Sunday, 24 September 2023
Sunday opening hours or rather closing hours Sunday opening hours or rather closing hours Canva

Tourism Suffers as Croatia's Sunday Shutdown Stifles Growth

Written by  Aug 12, 2023

Four words that will make you a millionaire in Croatia – open a petrol station! Yes, the price of oil on the world market may be falling, and yes more and more people are making the switch to electric cars, but it isn’t petrol and diesel that you are going to make your fortune on, it’s bread.

So as anyone with half a brain could foresee the new law this year of Sunday working (or rather non-working) and the ban on working on public holidays is proving to be an utter disaster. This would have been the easiest prediction for Nostradamus to make ever.

We seem to have this constant sadomasochist desire to make things much harder than they should be.

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Around 20 percent of the country’s GDP comes from tourism and a further 10 percent comes from the retail trade. Meaning a third of GDP is being seriously squeezed.

So from the 14 national annual holidays 8 are in the tourist season, and out of 26 Sundays shops are allowed to open for 16 of them. That is a huge amount of money being kept behind locked doors.

Do we think we are Switzerland? Well, the Swiss also mostly close shops on Sunday, but then again their annual GDP is $800 billion, or around 11 times more than Croatia’s annual GDP. The Brits, on the other hand, with a GDP of over $3 trillion allow their shops to open on Sundays.

“We just want to buy some bread, cheese and ham to make sandwiches,” explained one English family to me, looking confused why nothing was open.

Are we really competitive? Or are we once again shooting ourselves in the foot? We talk about wanting to extend the season, but in reality we shorten it. Who is mad here?!? If you don’t want to work on Sundays, then don’t work in tourism. You get enough time off in the winter anyway.

As you can probably guess I am not against Sunday working, as long as employees are correctly compensated for their work and have a free day through the week. Now, I may be wrong but the idea of closing on holidays and Sundays was that people could have more time to relax and be with their families. The reality is stress levels are through the roof and queues outside petrol stations stretch endlessly.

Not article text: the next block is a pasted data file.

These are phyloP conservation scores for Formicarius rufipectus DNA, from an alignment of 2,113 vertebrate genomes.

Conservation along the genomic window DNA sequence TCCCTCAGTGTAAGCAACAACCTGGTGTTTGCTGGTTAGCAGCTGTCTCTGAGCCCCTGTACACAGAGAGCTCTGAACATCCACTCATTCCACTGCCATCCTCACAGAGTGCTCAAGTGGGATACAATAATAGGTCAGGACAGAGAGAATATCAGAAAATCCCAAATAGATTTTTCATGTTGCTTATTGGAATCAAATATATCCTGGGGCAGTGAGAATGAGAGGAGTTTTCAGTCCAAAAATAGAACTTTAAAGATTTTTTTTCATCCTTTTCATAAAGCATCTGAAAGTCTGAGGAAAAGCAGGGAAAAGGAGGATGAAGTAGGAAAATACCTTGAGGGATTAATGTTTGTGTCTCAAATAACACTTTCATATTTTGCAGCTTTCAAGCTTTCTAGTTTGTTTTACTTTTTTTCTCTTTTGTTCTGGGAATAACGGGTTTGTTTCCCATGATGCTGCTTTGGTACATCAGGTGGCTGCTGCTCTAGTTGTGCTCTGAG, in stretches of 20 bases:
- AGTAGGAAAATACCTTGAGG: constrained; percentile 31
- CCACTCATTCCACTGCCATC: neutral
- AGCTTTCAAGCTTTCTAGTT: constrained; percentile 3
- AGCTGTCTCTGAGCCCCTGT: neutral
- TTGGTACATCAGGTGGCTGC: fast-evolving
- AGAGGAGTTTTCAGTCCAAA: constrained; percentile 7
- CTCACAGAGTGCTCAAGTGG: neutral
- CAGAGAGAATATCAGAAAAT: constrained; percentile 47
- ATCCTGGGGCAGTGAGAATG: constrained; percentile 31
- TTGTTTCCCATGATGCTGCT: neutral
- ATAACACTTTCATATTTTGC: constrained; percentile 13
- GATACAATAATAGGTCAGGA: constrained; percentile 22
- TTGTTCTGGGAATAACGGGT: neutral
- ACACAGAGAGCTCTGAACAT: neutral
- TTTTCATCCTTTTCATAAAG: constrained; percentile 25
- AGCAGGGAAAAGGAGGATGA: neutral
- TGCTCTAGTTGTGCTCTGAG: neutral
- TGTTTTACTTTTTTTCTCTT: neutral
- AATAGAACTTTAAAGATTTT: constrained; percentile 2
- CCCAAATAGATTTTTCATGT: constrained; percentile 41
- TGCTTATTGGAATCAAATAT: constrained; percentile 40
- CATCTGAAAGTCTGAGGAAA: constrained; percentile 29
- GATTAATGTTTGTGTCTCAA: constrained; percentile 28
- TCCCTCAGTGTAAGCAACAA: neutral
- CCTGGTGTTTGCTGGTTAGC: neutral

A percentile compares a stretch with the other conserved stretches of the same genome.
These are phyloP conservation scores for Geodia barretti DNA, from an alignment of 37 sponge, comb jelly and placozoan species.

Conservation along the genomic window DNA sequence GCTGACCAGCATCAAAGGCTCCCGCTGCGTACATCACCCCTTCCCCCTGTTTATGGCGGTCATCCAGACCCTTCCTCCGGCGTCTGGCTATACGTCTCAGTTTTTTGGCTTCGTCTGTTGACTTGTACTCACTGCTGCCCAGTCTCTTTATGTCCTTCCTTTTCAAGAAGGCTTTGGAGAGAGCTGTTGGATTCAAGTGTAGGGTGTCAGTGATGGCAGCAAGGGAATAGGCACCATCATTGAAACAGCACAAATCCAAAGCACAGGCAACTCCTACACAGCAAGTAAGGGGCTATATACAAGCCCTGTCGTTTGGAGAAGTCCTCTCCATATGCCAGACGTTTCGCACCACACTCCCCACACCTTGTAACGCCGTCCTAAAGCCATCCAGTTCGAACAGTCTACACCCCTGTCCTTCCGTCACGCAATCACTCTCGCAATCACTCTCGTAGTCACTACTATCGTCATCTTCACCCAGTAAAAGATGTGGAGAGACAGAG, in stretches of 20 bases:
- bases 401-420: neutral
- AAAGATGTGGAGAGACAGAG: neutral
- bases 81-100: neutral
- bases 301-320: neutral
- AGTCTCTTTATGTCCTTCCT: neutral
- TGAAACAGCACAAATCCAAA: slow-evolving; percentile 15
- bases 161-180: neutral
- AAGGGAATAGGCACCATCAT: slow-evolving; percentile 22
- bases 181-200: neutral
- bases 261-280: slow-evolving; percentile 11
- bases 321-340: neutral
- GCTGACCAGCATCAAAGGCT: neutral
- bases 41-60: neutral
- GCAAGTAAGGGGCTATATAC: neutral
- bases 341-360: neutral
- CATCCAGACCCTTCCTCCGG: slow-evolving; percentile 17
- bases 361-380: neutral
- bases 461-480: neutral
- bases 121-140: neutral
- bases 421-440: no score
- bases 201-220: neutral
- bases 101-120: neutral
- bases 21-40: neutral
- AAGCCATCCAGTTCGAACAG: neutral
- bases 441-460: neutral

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Photo - Bozo Radic / CROPIX

Yes, we know why the government passed this “self-harm” law, to appease the church. Well, more specifically to appease the huge voting pool of the church. In other words, self-harm for self-preservation. A kind of thinking that only makes sense in politics.

Unfortunately, this short-sighted logic affects us all. We’ve got to explain to tourists why they can’t spend their money on certain days (or even eat) and why we are standing in the baking sun with our children hoping that the petrol station sells nappies or tampons, and of course bread. 

And next year could, no will, but much worse. Our tourist season roughly starts every year at Easter. Meaning that the opening of the season will be marked with two days of “closed” signs hanging off restaurants, shops and bars. Madness!

We’ve just seen what happened when our tourism industry can’t work, two years of tightening our belts. But did we learn? No.

Either we are being extremely generous and letting our competition earn money or incredibly stupid.

Rough calculations show that Croatian businesses will lose around 50 million euro a day during the days that they are forced to close. That’s a tidy sum, but think the amount of VAT the country letting flow down the plughole. We are acting like Switzerland with the economy of Somalia!

It appears that Napoleon Bonaparte was right when he said “In politics stupidity is not a handicap.”

So, open a petrol station and make hay whilst the sun shines.


Read more Englishman in Dubrovnik…well, if you really want to


About the author
Mark Thomas (aka Englez u Dubrovniku) is the editor of The Dubrovnik Times. He was born and educated in the UK and moved to live in Dubrovnik in 1998. He works across a whole range of media, from a daily radio show to TV and in print. Thomas is fluent in Croatian and this column is available in Croatia on the website – Dubrovnik Vjesnik

The Voice of Dubrovnik


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